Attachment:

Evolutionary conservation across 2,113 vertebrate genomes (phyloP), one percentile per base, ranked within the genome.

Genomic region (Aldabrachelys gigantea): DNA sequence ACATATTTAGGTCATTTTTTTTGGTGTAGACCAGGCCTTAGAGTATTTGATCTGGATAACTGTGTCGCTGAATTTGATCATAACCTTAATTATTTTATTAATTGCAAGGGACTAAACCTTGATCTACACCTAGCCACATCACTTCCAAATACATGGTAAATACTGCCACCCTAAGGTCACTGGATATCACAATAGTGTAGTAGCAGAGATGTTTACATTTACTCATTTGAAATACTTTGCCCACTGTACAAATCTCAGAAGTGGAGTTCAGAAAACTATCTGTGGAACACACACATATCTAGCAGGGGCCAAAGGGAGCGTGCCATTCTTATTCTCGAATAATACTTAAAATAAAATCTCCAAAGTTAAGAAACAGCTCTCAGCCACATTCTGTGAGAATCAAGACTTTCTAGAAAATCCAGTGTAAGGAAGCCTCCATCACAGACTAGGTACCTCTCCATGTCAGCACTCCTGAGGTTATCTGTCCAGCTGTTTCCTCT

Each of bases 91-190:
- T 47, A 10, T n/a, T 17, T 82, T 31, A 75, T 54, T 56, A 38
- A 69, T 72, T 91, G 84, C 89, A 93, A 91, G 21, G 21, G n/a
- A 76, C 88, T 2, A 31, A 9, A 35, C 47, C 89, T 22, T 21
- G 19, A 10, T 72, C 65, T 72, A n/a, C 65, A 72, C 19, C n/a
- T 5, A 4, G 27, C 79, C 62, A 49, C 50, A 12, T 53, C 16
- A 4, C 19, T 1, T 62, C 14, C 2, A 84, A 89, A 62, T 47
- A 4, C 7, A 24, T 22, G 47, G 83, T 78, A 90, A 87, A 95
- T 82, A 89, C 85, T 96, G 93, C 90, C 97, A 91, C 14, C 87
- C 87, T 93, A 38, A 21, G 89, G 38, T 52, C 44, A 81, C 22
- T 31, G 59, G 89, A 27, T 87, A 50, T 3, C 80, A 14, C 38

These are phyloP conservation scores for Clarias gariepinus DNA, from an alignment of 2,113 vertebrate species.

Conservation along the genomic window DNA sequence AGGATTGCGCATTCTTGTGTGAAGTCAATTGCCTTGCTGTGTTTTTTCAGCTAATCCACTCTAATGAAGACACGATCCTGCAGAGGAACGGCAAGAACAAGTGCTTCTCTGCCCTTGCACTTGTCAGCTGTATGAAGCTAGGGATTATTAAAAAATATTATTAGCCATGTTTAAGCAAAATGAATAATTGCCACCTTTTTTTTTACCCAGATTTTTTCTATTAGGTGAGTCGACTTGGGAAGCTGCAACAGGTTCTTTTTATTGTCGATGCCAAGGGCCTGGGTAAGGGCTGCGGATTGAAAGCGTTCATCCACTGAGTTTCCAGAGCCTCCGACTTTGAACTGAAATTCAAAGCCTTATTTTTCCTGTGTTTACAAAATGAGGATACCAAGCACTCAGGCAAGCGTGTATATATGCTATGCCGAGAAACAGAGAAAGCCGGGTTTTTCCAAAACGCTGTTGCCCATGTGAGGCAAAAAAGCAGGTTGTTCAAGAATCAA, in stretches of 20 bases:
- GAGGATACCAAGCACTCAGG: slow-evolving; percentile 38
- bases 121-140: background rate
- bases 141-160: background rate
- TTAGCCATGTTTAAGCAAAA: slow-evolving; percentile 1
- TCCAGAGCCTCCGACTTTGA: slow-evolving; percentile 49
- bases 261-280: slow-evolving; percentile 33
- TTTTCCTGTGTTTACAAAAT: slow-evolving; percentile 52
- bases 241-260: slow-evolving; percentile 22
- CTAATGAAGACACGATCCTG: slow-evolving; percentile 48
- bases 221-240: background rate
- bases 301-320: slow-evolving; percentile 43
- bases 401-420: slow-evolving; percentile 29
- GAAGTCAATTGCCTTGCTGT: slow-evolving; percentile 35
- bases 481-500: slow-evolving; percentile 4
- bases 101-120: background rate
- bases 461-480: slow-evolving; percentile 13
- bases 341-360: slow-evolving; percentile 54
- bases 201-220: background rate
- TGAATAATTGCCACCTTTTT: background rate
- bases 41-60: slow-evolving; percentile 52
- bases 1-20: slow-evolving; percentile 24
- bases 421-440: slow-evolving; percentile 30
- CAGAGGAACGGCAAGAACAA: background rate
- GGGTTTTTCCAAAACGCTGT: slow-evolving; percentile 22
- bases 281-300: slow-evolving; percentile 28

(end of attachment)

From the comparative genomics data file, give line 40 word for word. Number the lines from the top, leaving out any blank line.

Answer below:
- bases 281-300: slow-evolving; percentile 28